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Aging China and its Health Care system — Illustration by TEAMS

Six facts about Aging China and its Health Care system

China has a large unmet needs concerning the older population, creating a sizable market potential.

There is a genuine buzz in the world about the staggering number of aging population, either as entrepreneurs, investors, health care pros, or as people influenced by personal experiences with ailing parents and grandparents. It is a key area of industry most underserved and most in need.

China recognizes that the aging population is a major threat to its future, and its actively working towards reversing the track. Still, the policy change alone is not going to take effect and bring relief to the population aging problem until 2035.

Here are our findings about the topic through a “GLOCAL” (Global-Local) perspective. We hope it can provide more context for designers and clients who are interested in understanding the senior segmentation in China.

1) The Big number: Nearly 35% of the Chinese population will be 65 years old and above in 2050

By the end of 2018, China had 249 million people aged 60 or above, accounting for 17.9% of the total population. (1) That is ten times the population of Australia. This demographic has increased by 8.59 million since 2017, which equals the entire population of Switzerland. At that rate, the aged population is expected to reach 300 million by 2025. By 2050, it is likely to peak at 487 million, accounting for 34.9% of the total population. (2)

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Nearly 35% of the Chinese population will be 65 years old and above in 2050 — Illustration by TEAMS

2) The byproduct of one-child policy

In order to suppress the excessive population growth rate, the one-child policy was published in 1979, valid until the mid-2000s. Therefore, the birth rate and population growth rate decreased, resulting in the current 4–2–1 family structure (four elderlies, one couple & one child). (3) Between traditions, which expect the younger generation to take the responsibility of their parents by default and the dwindling numbers, the younger generation is burdened with the obligation of caregiving. It also causes many “empty-nest” elderlies (lonely seniors live by themselves without offspring) in urban settings.

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Four elderlies, once couple & one child. — Illustration by TEAMS

3) The reform of Senior care: an un-displaced, home-based with community support.

Current 90–7–3 senior care mode launched by government means 90% of senior people could be aging at home, 7% of senior people could be taken care of with support from community and 3% in institution, e.g., nursing home. The majority of seniors are unwilling to relocate from their homes as it puts their family’s reputation at stake. However, this mindset is changing with the millennial generation. The limited resources of nursing homes also deter seniors from choosing that option. (4)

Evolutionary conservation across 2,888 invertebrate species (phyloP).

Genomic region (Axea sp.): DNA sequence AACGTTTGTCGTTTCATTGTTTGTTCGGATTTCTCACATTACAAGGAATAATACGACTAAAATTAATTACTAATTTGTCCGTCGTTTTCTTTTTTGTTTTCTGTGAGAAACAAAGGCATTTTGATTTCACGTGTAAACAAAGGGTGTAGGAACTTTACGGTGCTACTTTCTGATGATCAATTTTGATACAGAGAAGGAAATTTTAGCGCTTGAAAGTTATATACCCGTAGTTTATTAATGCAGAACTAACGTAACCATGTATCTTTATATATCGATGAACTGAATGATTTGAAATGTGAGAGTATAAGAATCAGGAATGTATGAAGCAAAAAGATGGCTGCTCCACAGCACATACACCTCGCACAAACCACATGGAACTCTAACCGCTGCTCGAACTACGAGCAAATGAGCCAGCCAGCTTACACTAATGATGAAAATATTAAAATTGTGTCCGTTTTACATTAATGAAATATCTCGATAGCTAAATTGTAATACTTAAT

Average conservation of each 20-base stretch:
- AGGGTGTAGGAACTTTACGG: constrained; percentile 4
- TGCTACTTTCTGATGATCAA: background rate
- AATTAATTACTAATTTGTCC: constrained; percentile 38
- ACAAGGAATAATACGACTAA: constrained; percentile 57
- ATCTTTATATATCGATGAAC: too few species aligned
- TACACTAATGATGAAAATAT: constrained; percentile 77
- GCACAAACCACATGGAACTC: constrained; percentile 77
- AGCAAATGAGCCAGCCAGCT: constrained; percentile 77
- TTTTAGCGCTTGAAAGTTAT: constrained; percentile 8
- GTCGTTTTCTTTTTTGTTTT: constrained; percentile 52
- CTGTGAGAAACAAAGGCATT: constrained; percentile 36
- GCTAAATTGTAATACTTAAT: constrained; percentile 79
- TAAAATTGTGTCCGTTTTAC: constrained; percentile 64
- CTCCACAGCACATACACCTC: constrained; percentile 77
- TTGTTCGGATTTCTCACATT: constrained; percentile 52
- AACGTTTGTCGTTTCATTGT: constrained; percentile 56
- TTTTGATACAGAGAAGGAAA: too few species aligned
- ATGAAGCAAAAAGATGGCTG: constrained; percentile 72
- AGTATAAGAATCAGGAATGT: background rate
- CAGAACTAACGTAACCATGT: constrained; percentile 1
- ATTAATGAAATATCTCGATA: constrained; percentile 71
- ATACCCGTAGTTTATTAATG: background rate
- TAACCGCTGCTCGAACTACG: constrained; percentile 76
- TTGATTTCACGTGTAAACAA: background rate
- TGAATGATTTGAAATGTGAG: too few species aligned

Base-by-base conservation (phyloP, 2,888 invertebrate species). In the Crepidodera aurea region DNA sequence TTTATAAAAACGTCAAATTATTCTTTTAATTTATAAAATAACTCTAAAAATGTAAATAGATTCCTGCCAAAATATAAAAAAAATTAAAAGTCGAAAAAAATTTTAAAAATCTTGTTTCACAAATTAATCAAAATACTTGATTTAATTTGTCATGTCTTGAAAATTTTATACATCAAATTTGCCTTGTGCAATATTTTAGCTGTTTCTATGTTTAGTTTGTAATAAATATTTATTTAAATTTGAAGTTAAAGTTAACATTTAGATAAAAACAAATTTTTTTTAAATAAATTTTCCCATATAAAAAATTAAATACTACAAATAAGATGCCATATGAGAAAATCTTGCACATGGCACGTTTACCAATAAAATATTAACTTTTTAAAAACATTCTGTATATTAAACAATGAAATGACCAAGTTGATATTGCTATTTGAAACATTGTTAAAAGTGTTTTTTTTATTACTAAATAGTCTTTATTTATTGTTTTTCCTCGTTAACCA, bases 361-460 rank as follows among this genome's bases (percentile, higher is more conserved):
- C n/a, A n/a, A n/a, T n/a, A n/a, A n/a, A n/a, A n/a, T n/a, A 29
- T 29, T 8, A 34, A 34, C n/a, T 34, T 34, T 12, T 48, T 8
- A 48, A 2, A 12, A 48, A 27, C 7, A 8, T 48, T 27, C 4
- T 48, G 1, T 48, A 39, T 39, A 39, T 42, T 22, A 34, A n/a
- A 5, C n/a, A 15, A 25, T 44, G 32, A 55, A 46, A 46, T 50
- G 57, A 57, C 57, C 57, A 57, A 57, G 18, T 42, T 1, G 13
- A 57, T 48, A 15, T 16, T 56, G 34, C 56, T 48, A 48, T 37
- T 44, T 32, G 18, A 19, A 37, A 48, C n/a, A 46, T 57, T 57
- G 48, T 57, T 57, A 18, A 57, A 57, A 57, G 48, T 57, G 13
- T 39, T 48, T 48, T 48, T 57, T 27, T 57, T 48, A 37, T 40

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un-displaced, home-based with community support — Illustration by TEAMS

4) Focus on “disease prevention” rather than “disease treatment.”

180 million of elderly people suffer from chronic diseases in China. It brings about a substantial economic burden. According to the Forward industry research institute, the expenditure on chronic diseases accounts for about 70% of the total health expenditure, which was about 3,244.15 billion yuan in 2016. (6) The CPC Central Committee (Central Committee of the Communist Party of China) and the State Council issued an outline of the “healthy China 2030” plan. (7) It entails different directions to improve citizens’ health status, including building digital health information systems, increase in public fitness programs, improved medical insurance system, etc.) All the above indicates that there is a significant market potential in China around chronic disease management and disease prevention.

5) Growing number of senior internet users.

China has a rapidly developing online infrastructure. Platforms like WeChat/QQ (Social) and Alipay/Taobao (Payment and e-commerce) are integrated into everyday life. According to a report published by CNNIC, by the end of 2018, China had 54 million internet users aged 60 or above, accounting for 6.6% of the total internet user population. China saw a 35% yearly growth of senior users online since 2017. (8) With the advent of time, current netizens aged 40–50 will enter the senior domain, leading to a boom in online presence in the next 20 years.

6) Shanghai pilot solutions for the aging society

Uneven economy development and healthcare resources make Shanghai the fastest aging city in mainland China. Stepping into the aged society in 1979 makes the city the first as well. By the end of 2018, the population of registered citizens aged 60 or above in Shanghai had reached 5.0328 million, accounting for 34.4% of the total registered population (~ 15% higher than average of China mainland). (9) Being the city with the highest rate of aging, Shanghai carried out a series of initiatives, hoping to alleviate some of the challenges.

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Shanghai is the fastest aging city in mainland China — Chart by TEAMS

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TEAMS is one of the world’s leading design agencies. TEAMS is not just a name — it’s our attitude!

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